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Westchester Health Officials Close Some Beaches Due To Sewage Leak

RYE, N.Y. (CBSNewYork/AP) -- In the midst of a summer heat wave, some Westchester County beaches have been closed as a precaution after sewage leaked into the Long Island Sound.

County health officials have issued an advisory urging all recreational boaters and swimmers in Rye Harbor, Milton Harbor and Greenhaven in Rye and in Mamaroneck Harbor to avoid the Long Island Sound until further notice.

Advisory Issued In NYC For Hudson And East Rivers

Swimming is barred at Beach Point Club, Orienta Beach Club, Mamaroneck Beach and Yacht Club. Also Shore Acres Pointe and Harbor Island Park Beach, American Yacht Club, Shenorock Shore Club, Coveleight Club and Greenhaven Association.

Advisory Issued In NYC For Hudson And East Rivers

An underground force main break continues to release sludge near Blind Brook. The health department will take water samples and advise when it's safe to reopen the beaches.

The beach closures come as the Tri-State Area deals with another day of sweltering heat.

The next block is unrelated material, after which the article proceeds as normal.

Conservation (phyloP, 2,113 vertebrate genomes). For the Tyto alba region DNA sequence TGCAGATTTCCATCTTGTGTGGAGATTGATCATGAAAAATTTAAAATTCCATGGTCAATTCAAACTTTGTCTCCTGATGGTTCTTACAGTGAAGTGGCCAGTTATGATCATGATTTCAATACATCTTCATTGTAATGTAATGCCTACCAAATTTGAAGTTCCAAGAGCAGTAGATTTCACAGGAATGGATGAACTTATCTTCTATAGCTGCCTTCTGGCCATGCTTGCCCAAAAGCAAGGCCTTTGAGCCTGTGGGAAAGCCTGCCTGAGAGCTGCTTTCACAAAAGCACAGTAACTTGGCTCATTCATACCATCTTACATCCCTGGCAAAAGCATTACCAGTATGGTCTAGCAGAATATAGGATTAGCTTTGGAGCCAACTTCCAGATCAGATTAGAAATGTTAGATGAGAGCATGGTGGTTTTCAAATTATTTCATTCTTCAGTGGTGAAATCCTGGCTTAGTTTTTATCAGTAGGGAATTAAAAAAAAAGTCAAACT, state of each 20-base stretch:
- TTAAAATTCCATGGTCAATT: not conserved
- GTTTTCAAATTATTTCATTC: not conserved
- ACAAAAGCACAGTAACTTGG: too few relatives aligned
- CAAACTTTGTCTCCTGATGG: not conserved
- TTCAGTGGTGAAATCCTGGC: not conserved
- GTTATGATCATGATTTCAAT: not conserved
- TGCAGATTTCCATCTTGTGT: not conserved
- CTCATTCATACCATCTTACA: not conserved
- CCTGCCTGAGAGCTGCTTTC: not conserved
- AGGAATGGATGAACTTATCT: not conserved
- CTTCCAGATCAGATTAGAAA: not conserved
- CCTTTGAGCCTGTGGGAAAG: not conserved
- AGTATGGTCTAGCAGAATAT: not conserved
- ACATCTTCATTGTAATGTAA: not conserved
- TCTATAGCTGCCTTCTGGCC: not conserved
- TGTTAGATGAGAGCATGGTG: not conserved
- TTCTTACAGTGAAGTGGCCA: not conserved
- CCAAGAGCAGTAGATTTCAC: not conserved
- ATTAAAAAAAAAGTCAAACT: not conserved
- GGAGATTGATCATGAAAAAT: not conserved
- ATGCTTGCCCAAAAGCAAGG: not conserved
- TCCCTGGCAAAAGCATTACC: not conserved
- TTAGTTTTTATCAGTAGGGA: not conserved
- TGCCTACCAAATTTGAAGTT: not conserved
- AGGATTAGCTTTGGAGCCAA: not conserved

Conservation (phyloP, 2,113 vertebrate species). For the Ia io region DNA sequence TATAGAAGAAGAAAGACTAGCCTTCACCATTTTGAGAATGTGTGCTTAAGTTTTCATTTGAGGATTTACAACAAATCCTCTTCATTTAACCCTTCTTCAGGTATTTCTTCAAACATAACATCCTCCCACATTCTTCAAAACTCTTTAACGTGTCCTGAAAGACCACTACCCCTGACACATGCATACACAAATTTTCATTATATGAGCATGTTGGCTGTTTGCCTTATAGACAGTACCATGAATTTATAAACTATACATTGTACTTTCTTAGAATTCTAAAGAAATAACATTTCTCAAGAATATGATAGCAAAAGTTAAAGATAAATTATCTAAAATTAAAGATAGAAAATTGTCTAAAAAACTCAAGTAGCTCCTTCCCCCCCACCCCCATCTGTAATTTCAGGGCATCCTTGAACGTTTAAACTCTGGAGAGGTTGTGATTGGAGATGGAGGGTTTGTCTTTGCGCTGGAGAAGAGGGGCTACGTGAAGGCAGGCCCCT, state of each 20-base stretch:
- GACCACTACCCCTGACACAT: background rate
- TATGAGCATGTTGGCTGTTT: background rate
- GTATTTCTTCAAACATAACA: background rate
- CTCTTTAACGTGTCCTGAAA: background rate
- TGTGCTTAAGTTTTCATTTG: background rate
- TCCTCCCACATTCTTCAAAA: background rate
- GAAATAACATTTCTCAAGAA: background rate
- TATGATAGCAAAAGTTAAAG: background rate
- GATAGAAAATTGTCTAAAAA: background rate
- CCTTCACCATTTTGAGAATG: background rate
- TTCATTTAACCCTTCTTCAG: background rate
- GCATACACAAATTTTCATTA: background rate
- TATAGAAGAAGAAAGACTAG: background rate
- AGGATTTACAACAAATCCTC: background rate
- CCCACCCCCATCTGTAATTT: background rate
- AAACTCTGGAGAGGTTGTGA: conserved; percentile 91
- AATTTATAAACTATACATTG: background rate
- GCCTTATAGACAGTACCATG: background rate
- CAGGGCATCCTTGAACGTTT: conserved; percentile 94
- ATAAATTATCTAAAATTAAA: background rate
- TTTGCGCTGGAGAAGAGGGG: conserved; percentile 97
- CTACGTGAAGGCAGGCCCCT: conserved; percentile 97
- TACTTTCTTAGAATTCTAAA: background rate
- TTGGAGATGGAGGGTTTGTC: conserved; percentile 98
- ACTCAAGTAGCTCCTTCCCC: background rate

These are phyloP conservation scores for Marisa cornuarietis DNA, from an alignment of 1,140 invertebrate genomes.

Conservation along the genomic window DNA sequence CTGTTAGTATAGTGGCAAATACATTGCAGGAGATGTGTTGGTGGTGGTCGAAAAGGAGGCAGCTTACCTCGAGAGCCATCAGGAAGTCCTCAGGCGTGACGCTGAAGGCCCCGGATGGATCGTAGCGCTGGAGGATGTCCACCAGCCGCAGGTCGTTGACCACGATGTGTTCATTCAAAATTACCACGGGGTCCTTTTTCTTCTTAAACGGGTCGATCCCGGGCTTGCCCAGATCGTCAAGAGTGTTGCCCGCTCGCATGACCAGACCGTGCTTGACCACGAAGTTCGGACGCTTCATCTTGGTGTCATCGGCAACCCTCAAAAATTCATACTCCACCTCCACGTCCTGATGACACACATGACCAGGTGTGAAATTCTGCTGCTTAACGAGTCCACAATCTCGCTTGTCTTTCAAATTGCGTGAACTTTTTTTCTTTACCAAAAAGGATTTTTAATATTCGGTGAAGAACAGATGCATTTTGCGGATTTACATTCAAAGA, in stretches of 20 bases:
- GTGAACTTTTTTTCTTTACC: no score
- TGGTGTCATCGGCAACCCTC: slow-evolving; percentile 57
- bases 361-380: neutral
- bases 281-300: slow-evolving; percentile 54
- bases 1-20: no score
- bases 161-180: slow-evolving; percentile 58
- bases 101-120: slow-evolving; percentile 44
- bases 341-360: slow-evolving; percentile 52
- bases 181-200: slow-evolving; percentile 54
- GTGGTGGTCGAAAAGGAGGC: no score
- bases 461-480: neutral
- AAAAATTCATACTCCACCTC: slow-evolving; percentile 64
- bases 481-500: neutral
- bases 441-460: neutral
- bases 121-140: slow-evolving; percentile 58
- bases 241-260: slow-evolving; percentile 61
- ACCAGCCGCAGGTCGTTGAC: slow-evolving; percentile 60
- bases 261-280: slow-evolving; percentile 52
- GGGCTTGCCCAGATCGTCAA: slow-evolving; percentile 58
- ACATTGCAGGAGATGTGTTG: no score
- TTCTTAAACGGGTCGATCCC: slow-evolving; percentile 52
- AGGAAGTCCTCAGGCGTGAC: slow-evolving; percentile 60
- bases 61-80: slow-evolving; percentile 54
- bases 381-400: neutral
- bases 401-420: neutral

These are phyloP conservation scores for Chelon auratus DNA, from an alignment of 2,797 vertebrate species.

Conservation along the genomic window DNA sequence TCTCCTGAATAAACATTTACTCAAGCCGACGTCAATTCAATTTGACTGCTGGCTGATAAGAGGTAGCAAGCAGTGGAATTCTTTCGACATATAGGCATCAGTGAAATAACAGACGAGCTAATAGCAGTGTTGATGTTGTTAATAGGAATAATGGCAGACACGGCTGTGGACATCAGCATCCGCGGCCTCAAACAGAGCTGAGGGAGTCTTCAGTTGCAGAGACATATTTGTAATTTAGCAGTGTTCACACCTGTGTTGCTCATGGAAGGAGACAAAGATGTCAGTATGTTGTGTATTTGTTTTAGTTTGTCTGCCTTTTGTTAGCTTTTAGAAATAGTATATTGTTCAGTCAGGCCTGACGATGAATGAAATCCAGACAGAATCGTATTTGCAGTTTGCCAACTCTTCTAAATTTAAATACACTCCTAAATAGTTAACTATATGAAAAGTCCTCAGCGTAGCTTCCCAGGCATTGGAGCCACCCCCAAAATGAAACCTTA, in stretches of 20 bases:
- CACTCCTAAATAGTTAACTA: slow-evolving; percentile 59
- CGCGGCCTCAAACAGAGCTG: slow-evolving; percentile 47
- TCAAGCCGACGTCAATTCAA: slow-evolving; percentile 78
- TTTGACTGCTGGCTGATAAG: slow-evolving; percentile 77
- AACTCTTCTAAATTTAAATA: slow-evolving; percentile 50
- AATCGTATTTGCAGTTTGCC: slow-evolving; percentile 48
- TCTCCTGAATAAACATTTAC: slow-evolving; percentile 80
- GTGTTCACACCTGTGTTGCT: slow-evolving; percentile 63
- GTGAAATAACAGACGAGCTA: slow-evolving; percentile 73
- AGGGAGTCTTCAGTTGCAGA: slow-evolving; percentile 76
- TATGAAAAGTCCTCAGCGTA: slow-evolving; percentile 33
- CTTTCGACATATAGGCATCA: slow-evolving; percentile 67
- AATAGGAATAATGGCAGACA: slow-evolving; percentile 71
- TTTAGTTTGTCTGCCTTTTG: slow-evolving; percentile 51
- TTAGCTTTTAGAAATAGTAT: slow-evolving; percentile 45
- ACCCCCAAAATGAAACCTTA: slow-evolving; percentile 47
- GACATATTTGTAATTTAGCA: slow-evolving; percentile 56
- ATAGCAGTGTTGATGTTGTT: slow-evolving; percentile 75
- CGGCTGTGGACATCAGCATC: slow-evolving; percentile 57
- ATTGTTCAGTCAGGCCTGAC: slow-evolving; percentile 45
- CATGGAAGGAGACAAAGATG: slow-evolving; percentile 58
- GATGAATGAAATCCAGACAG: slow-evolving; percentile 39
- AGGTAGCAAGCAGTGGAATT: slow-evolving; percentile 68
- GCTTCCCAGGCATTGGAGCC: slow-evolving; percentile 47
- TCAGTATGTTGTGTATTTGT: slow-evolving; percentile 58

"Very bad timing," one beachgoer in Mamaroneck said. "Boy, it couldn't be at a worse time."

There is also a recreational water advisory for the Hudson and East rivers until 4 p.m. Tuesday after an overnight electrical issue at the North River Wastewater Treatment Plant in Harlem caused raw sewage to discharge into the Hudson.

New York City health officials are urging all swimmers and boaters to avoid contact with the Hudson River from the George Washington Bridge and south to lower Manhattan and the East River from lower Manhattan north to the Manhattan Bridge.

Advisory Issued In NYC For Hudson And East Rivers

The Department of Environmental Protection said it has taken additional steps to disinfect the water being discharged from the plant using bleach and will continue to sample the water.

The county said that the pollution should dissipate and that they will not be using the pipeline until it is fully repaired, CBS 2's Lou Young reported.

"We use tanker trucks. We manually fill the tanker trucks and take it to Port Chester," Westchester Environmental Facilities spokesman Tom Lauro explained.

Public beaches in the city have not been impacted, officials said.

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